Sunday, December 02, 2007

"The Golden Compass" -- * *

I'm going to be completely honest: I didn't understand a lick of what was going on in "The Golden Compass." While I'm sure my lack of quickness was partly to blame, a big cause of the confusion is that there's no real attempt to explain it. Shit just keeps getting thrown at you, and if you haven't read the books, fuck you, fend for yourself. I got that everyone was after this girl and her compass, but I didn't follow who anyone was, why they were doing what they were doing, or what they were talking about. I understood things only in the most literal sense. For instance, I knew polar bears were fighting, but I never understood why. I totally acknowledge there are some (perhaps many) who will be able to get into this, but I'm not entirely embarrassed to say that I found myself more dumbfounded as each minute passed.

The Magisterium is mean and authoritative but who are they, and why do they exist? Who is Sam Elliot's old-fashioned cowboy, what is he doing in this fantastical world, and why is he helping Lyra? Why are these polar bears in a war against those polar bears? Are they even in a war with the other polar bears or are they just mad at each other? What the hell is going on with those witches up in the sky? What is "Dust"? Who are these pirates and what are they doing? Are they good or bad? What does this compass do? Truth be told, at the 70-minute mark I gave up on trying to follow it and just started vacantly staring at the pretty (and there is a bunch of pretty).

In fact, there's nothing emphatically bad about "The Golden Compass" and certainly nothing wrong with the craft. Visually, it's wondrous (though the CGI bears never once look remotely real), but not quite wondrous enough to be the film's raison d'atre. I do give it credit for never descending into dull territory, but even the fast-paced proceedings are delivered with relatively little passion. I had heard mentions from my friend who adores the books that there was much provocative anti-Catholic material, but the film seems to have drained out most-to-all of the religious content and keeps things relatively vague. Fans of Nicole Kidman and Daniel Craig might also be disappointed to learn that neither actor gets much screen time or much to do; I was particularly disappointed that Kidman, in a villainous role, mostly just looks bored.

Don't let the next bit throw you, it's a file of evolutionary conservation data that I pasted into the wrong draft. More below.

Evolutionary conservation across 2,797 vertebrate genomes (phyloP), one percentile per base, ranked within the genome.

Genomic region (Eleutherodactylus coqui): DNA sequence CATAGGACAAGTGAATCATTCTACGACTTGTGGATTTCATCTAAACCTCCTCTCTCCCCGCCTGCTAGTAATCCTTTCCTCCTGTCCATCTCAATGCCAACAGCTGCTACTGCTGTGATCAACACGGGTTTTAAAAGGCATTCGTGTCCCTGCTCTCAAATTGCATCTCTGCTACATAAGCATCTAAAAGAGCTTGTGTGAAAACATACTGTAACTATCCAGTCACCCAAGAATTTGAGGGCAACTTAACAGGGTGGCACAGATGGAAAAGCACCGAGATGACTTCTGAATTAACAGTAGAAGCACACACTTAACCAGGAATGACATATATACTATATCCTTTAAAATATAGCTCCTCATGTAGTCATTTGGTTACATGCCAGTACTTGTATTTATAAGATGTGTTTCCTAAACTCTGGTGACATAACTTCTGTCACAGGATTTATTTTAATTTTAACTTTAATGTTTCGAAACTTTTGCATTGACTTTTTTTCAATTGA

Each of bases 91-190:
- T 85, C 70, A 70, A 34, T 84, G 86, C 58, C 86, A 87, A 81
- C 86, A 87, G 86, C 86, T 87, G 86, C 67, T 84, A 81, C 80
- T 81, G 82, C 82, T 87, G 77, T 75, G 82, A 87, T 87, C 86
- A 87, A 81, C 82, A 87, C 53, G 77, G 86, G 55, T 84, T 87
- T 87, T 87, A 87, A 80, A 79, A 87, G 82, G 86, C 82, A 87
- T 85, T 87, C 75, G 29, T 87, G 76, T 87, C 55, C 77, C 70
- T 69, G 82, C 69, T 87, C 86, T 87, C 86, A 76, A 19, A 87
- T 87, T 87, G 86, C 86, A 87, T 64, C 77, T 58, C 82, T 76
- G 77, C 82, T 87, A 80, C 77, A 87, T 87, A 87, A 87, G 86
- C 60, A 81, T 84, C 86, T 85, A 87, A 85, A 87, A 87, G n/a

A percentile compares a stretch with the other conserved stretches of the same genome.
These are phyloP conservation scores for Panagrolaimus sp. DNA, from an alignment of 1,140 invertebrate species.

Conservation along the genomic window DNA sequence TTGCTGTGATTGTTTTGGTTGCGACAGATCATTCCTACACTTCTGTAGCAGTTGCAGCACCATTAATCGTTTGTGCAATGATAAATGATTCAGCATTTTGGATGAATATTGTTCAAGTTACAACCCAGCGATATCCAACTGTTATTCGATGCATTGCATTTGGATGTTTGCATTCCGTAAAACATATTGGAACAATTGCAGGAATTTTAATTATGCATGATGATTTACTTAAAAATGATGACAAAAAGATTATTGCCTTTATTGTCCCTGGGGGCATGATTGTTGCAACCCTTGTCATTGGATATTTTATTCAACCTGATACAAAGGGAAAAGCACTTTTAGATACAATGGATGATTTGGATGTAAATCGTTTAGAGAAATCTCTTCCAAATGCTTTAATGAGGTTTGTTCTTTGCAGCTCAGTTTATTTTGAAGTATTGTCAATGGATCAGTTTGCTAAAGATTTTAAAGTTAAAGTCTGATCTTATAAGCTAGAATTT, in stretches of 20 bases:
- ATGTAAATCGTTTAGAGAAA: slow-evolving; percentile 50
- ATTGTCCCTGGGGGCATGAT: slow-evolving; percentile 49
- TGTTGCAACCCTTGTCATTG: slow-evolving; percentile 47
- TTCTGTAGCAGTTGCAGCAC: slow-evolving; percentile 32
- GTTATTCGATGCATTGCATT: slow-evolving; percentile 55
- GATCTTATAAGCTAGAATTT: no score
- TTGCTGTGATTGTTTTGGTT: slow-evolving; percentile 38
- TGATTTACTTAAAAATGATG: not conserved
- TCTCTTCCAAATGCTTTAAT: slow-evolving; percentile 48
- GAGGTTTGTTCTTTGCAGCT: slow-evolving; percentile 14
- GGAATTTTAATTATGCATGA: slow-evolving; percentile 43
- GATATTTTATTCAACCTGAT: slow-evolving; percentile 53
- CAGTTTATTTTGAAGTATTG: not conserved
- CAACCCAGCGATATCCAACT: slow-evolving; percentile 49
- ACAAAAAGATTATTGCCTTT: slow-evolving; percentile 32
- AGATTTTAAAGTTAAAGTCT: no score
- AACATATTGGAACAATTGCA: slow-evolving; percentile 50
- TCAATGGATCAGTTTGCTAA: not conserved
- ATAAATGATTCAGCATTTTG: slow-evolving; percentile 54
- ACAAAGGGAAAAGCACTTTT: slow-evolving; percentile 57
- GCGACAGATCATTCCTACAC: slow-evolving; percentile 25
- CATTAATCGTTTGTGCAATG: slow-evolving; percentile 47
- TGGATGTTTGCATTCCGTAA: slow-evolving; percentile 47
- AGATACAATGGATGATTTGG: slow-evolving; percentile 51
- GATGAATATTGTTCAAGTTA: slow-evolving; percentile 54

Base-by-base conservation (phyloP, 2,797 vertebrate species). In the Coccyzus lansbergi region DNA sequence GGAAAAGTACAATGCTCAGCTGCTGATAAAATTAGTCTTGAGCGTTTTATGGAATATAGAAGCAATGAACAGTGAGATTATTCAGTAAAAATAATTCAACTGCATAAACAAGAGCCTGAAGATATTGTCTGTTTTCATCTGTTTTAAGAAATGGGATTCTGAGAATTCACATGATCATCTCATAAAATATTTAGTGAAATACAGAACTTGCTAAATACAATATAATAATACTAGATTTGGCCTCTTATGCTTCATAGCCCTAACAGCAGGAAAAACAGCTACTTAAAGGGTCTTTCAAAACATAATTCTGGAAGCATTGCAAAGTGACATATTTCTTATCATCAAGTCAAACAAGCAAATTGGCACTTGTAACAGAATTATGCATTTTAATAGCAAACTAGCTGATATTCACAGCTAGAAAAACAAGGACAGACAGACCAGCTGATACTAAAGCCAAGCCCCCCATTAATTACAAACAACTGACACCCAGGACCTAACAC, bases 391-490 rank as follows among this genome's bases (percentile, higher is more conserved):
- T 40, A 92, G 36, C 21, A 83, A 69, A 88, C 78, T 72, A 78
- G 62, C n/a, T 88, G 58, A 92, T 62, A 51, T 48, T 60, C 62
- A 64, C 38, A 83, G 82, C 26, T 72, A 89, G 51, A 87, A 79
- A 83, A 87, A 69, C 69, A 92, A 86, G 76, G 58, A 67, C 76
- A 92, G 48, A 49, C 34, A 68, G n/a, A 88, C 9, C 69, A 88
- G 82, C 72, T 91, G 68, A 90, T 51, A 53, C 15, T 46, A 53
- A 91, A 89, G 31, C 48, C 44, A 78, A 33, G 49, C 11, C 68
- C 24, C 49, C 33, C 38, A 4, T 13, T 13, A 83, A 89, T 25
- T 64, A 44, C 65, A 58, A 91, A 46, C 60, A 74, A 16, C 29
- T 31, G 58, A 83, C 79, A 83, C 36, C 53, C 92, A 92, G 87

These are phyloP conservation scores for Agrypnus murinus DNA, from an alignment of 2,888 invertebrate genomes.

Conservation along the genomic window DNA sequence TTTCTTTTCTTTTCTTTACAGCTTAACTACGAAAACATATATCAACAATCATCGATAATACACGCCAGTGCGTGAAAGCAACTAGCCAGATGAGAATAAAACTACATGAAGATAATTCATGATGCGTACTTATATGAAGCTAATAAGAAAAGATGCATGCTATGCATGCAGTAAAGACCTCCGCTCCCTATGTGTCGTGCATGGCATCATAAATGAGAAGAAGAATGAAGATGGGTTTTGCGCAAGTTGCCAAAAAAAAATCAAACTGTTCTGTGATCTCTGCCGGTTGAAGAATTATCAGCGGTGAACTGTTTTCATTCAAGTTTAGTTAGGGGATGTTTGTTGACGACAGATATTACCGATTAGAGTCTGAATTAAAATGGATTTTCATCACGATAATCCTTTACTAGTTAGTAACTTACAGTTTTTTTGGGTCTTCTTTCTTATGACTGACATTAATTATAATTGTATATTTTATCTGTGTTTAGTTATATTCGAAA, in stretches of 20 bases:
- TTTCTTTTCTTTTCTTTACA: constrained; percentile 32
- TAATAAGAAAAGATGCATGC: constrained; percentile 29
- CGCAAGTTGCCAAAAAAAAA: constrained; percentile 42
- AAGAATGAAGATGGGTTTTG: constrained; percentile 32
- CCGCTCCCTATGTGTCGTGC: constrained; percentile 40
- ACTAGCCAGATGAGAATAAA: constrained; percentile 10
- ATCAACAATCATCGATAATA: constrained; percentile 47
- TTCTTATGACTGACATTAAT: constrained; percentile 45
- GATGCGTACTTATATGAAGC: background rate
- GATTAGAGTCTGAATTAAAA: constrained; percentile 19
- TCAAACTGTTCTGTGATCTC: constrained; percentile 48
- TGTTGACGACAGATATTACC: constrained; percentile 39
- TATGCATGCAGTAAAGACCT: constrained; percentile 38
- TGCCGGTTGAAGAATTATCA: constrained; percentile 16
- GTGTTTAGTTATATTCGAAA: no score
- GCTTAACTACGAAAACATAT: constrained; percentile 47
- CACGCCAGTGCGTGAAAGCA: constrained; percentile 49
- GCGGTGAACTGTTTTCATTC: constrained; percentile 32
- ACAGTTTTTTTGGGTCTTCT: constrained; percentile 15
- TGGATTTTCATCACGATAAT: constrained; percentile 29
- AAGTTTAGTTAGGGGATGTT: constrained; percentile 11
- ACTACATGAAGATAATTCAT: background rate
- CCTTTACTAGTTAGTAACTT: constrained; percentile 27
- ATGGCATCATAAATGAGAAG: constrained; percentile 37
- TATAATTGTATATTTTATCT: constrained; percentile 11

There are clearly many potentially interesting ideas going on here (I was particularly intrigued by the attaching of an animal spirit to every human character), but director and co-writer Chris Weitz doesn't seem to care if uninitiated audiences are able to grasp them. I generally don't think of myself as having the mindset of an old man when it comes to fantasy films; I'm a fan of the "Harry Potter" and "Lord of the Rings" films, and though I had many problems with "Chronicles of Narnia," coherency and complexity wasn't one of them. I know it's a commonality in these films for characters to throw around made-up words and ideas in the context of this make-believe fantasy world being created, but here, I just couldn't keep up with the mythology and it seems 80% of what was coming out of the characters' mouths didn't make sense to me; I found "Southland Tales" much easier to follow. While I acknowledge I may be in the minority here-- most of my audience seemed fairly engaged and understanding-- I didn't have a fucking clue what was happening through most of "The Golden Compass."

"The Golden Compass" opens in approximately 4 bajillion theatres this Friday, December 7th.


Anonymous Anonymous said...

I haven't read the books either, so it'll be interested to see it just to see for myself.

11:04 PM  

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